Last week I discussed the topic of how Latinos are depicted in cartoons in general. I thought a little more about race in animation, and wanted to expand on that idea. Disney movies have also been a topic I spoke on various times throughout the weeks. But combining both ideas of race in Disney movies seemed interesting to me. Disney movies are meant to be targeted to the younger generation and usually the same themes and topics of unity, love, and respect are represented. However, there are different ways to depict the characters in these movies. Most villains and heroes vary from culture and ethnicity. The Disney animation eras span their interest in different regions, so that also can play into the factor on why different races and nationalities were presented. Some of these representations were seen with positive light, but others were depicted in negative stereotypes. However, Disney movies have historically depicted different cultures and races for the goal to better the story and let audiences understand the environment the characters are in.
“Aladdin” was a movie where the setting and characters were Arabian. The main character, Aladdin, was male, young, poor, and a thief. He wore a vest with no shirt under, and jumpsuit-like pants that seemed like the clothing style of the Arabian culture. He also wore a “fez”, which was a hat that is represented by Islamic culture. The woman he was after and the other main character, Jasmine, also wore a typical Arabian outfit. She wore a matching blue outfit, with a head piece with a jewel, and a two piece suit, also similar to the Arabian culture. These two main characters, much like various others in the movie, wore the culture’s typical clothing, but had various accents. The more villainous characters had typical accents, but the main characters seemed to have a typical American accent.
“Mulan” had the characters set in China during the Han Dynesty, and the main character, Mulan, was ready to defend her country. This movie’s theme was all about the change of stereotypes, but in the perspective of gender. The Chinese culture was used heavily in this movie. “Mulan” started off with the audience seeing how Mulan lived in her family. She wore the typical Chinese culture’s outfits, and the environment around her was set in a house with typical Chinese decorations. Throughout the movie, many animated characters are presented, such as Mushu the dragon and Cri-Kee the cricket, all important figures in the Chinese culture. These characters were very animated and colorful, especially Mushu. The fighters also wore typical battle-like clothing in the Chinese culture, so audiences were able to see another perspective of this culture.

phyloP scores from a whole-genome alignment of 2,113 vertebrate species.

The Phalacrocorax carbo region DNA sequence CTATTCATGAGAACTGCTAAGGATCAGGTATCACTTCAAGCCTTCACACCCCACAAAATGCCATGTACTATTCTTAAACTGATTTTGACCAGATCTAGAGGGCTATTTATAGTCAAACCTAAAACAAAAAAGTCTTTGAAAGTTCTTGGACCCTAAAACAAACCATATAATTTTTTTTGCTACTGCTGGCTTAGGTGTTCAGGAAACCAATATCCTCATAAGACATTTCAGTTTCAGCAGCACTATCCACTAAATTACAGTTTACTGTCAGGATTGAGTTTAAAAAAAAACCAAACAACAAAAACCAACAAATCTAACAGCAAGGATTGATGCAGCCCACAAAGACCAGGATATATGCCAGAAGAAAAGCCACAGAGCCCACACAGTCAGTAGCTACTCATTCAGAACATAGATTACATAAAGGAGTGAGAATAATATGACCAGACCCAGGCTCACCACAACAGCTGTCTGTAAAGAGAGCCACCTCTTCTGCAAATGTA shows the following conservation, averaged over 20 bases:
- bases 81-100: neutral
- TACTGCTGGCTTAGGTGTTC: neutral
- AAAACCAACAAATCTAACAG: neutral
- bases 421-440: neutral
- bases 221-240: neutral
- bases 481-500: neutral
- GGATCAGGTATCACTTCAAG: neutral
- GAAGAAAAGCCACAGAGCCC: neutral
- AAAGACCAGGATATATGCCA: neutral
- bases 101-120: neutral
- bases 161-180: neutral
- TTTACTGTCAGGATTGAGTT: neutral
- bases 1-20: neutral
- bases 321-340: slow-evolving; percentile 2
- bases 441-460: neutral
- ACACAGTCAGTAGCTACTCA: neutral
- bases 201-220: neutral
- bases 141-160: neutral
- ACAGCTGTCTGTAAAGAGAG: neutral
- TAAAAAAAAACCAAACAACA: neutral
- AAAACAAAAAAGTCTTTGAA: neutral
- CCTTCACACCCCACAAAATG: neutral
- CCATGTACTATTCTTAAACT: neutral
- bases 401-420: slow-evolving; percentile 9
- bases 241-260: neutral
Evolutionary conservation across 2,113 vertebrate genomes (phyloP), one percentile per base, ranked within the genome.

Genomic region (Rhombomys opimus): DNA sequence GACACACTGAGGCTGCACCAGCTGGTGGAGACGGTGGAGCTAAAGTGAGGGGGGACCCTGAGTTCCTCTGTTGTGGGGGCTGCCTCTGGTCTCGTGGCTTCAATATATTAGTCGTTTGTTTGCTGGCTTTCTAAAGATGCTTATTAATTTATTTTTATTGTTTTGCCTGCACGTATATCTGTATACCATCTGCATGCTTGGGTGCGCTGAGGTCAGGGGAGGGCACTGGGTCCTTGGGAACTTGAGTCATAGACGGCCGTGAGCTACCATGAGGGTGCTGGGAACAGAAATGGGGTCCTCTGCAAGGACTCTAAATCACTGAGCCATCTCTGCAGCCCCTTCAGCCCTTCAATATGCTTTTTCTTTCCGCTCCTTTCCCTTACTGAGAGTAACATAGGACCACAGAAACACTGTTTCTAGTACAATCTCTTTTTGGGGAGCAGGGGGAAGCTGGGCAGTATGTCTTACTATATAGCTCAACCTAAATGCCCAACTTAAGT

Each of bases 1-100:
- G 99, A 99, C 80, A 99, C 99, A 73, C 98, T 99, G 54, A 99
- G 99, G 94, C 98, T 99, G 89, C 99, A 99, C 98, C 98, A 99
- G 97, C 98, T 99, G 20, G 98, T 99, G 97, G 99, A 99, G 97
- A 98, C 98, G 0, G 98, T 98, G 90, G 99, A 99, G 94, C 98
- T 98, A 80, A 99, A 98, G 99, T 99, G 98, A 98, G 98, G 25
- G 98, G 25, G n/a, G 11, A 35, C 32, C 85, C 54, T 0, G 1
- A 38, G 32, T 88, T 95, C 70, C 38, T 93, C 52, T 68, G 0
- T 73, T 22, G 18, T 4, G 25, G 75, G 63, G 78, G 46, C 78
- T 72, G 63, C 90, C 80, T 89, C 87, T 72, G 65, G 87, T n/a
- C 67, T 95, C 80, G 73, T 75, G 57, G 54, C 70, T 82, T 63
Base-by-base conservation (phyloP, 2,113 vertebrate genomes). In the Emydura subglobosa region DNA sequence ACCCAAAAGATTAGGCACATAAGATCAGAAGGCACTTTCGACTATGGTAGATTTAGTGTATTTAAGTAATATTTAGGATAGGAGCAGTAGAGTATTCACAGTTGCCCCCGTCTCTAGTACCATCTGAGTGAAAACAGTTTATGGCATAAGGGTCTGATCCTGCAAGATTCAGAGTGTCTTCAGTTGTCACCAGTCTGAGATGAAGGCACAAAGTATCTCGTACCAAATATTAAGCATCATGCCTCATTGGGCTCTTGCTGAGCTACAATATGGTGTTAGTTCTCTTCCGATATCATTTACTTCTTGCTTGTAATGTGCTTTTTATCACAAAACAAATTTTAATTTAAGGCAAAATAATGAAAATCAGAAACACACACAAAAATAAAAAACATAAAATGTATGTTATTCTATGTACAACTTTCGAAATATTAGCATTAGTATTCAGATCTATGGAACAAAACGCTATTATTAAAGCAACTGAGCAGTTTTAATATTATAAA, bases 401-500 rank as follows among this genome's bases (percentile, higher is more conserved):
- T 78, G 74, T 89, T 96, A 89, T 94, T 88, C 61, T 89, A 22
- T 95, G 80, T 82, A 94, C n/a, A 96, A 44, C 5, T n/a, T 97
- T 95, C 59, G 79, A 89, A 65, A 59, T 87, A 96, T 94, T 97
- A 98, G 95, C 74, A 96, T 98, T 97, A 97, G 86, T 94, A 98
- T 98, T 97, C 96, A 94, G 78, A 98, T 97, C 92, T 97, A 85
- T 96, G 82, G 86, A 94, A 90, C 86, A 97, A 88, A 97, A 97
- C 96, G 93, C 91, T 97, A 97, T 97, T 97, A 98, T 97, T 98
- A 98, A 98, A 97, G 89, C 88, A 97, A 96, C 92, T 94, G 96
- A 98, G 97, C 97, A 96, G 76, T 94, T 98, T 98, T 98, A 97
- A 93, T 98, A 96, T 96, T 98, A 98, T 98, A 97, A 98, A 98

“Pocahontas” was a fictional story of when the British settlers arrived in the New World and met with the Native American group. This movie’s theme was all about the differences between cultures, and many stereotypes, positive and negative were depicted. The way the settlers were represented, mostly light skin, most blond hair, and most aggressive, were supposed to be the villainous role, something that was new to animations. Usually those that are of European decent are the ones that are the protagonists. Pocahontas and the Powhatans were all seen as the victims, and they were mostly dark haired, tan skinned, and seemed to have few advanced tools. The animation was great in this movie, having a very colorful environment, animals, and great actions scenes. The animation was crisp, and even though it had both positive and negative stereotypes, the audiences got to see the good and the bad from both perspectives.